The Cross Timbers Trail run, which celebrated its 30th anniversary this weekend, claims to be the oldest trail run in Texas. It's run on what they call the "Toughest Little Trail in Texas." They won't hear any disputes from me! The course is an out and back, run twice for the 50 miler, and once, plus a loop at the beginning, for the marathon. They also have a 5 mile and 1/2 marathon, which feature the toughest first section of the trail. They say the marathon course has 5510' elevation gain and loss, but my Garmin said about 7400'; I'm going with Garmin. Either way, there's a lot of up and down on the course.
|The 50 mile runners took off in the dark at 6:30. By the time the marathon started, at 7, there was plenty of light.|
Soon the sun came up and it was time to begin the marathon. The race director reminded trail running newbies not to expect to run their usual marathon pace, to expect to add about 30% to their usual marathon time. I chuckled to myself; I thought, more like 50% if I'm lucky, possibly more! After the marathon correction loop, we started up the trail. I started at a pretty conservative pace, forcing myself not to pass what I perceived to be slower runners. (I have learned that most of those slower runners are faster than me anyway!) After a couple of miles I fell in with Mac, from Mississippi, and Jared, from Lewisville. Mac, a seasoned road and trail runner who has run all over the country, told us about his favorite races and tried to recruit us to come run at some races in Mississippi. Jared has been running a few years, but this was his first trail marathon. He set a great pace, so I just stuck with him, Mac right behind.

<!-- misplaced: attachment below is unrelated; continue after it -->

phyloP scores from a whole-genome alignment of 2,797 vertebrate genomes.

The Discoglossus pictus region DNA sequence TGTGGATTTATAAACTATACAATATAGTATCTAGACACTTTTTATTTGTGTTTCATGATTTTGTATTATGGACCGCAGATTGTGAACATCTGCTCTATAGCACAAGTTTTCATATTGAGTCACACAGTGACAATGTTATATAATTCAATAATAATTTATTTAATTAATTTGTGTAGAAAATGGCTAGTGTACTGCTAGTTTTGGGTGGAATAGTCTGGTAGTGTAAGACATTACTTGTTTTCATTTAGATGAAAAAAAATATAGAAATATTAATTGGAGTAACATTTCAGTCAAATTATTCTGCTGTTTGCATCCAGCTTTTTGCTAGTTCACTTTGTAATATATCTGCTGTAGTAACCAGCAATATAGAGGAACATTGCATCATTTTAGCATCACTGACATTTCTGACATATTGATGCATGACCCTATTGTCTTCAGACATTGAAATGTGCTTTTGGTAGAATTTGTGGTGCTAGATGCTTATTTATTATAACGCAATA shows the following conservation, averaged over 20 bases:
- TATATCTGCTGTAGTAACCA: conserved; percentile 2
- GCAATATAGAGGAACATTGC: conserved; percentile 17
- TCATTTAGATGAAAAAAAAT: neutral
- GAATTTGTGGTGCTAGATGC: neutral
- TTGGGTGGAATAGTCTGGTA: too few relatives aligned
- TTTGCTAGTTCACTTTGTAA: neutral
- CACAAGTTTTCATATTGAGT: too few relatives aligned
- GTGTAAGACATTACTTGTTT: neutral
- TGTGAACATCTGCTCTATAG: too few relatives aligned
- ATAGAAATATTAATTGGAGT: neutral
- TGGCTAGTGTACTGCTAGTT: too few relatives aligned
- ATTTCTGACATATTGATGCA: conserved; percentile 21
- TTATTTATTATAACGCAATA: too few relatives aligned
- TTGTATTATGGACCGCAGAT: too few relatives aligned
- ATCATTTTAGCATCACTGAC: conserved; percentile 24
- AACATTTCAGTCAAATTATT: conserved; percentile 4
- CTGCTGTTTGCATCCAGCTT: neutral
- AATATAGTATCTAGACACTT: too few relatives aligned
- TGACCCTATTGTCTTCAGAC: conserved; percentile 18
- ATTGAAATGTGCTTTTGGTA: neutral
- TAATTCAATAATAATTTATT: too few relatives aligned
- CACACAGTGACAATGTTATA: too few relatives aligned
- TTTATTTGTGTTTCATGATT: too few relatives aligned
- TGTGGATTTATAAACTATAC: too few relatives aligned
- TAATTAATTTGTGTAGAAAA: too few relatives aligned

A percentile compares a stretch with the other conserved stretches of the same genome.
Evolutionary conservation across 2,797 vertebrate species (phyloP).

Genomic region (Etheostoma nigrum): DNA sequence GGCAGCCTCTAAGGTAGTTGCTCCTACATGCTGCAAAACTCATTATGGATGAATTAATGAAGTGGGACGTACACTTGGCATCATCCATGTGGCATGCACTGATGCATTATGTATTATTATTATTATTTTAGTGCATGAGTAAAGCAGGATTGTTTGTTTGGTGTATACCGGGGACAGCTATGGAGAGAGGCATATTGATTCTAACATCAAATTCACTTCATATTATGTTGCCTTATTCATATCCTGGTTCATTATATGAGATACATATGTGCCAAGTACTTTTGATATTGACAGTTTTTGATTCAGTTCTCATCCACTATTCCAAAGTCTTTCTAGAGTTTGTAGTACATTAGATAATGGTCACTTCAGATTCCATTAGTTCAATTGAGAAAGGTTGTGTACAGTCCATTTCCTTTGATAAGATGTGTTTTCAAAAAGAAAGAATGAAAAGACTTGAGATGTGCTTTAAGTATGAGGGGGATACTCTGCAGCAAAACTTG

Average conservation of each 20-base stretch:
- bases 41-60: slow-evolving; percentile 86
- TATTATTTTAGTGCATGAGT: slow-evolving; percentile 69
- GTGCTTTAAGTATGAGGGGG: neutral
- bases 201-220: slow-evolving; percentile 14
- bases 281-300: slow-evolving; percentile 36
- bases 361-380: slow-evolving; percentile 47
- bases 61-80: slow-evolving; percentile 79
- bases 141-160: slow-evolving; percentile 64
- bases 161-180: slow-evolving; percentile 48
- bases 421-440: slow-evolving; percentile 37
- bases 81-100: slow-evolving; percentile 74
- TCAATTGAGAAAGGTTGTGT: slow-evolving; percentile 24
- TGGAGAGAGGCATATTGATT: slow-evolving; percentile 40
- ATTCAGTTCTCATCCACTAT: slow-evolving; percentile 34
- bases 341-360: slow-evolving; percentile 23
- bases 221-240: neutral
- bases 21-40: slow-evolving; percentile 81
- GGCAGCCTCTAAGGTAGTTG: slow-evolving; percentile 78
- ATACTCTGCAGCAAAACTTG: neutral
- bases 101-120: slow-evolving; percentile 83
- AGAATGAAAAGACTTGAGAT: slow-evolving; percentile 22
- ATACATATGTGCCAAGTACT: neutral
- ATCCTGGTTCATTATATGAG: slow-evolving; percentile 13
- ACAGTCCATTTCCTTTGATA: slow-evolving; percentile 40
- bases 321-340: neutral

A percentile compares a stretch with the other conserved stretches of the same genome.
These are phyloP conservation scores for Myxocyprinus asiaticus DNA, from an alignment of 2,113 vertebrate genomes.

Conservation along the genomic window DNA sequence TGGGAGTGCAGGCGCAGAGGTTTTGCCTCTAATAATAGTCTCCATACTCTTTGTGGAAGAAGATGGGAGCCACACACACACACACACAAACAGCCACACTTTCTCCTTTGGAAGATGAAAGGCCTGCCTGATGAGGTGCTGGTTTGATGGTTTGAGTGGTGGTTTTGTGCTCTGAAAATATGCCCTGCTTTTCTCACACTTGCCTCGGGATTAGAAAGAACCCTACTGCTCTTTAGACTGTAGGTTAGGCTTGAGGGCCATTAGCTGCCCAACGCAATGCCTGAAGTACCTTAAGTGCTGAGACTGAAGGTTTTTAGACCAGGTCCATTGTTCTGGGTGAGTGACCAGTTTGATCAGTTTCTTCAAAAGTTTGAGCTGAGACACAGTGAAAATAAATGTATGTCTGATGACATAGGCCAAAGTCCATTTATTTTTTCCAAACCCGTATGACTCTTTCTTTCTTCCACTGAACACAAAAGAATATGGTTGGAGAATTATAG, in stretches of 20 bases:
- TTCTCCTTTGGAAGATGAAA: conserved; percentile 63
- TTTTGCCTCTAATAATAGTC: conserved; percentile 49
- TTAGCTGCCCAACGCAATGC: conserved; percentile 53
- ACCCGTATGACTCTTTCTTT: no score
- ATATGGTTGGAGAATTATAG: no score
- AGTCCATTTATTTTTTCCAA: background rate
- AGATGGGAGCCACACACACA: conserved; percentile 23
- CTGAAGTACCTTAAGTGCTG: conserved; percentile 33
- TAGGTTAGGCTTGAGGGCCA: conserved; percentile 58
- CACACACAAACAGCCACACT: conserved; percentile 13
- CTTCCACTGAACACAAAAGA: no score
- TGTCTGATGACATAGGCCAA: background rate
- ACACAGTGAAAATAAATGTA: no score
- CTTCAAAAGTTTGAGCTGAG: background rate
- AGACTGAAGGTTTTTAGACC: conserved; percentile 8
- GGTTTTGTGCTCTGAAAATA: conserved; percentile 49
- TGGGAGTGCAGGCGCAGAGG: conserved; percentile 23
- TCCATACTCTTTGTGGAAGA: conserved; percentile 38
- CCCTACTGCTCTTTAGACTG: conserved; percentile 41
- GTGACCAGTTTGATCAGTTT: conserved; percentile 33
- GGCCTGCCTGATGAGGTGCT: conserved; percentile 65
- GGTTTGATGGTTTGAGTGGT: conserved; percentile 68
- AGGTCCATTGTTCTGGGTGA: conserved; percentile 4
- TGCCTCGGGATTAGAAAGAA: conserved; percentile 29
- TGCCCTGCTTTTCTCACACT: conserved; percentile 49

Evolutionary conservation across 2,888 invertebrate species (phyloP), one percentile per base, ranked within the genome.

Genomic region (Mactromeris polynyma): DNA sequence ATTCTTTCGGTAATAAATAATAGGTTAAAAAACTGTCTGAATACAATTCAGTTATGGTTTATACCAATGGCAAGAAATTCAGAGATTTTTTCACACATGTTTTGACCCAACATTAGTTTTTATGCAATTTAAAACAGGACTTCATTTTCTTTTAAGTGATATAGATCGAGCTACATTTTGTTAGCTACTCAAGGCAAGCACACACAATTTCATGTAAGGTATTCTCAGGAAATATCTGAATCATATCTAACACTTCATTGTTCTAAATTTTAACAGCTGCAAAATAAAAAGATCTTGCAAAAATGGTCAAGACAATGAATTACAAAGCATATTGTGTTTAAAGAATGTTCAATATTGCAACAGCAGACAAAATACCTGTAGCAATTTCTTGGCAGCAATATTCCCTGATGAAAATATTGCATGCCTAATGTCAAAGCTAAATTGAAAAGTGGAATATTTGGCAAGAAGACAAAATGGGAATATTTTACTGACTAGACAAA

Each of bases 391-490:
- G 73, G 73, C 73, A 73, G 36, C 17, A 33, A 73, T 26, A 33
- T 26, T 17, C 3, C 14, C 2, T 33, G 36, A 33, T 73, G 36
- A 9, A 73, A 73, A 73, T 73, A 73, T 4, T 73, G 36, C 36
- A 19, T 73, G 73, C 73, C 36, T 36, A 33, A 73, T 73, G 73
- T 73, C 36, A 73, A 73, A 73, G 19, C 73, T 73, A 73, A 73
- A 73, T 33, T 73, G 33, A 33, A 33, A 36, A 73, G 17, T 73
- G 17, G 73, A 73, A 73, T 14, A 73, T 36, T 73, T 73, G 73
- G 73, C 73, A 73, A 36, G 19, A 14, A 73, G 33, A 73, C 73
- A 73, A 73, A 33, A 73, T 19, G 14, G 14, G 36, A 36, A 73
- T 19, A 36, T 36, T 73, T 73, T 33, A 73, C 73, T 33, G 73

|At this point, I practically have to go on all fours. Coming down this portion is harder than going up.|
|I love this course! Almost 100% rooty, dirt single track, winding through the woods.|
|The Cross Timbers trail doesn't have long climbs, but there are lots of short, steep ones.|
|Don't forget to pause and take in the views of Lake Texoma!|
|Buddy Teaster, one of those steady runners, was well into the second out-and-back of the 50 when I met him on the trail.|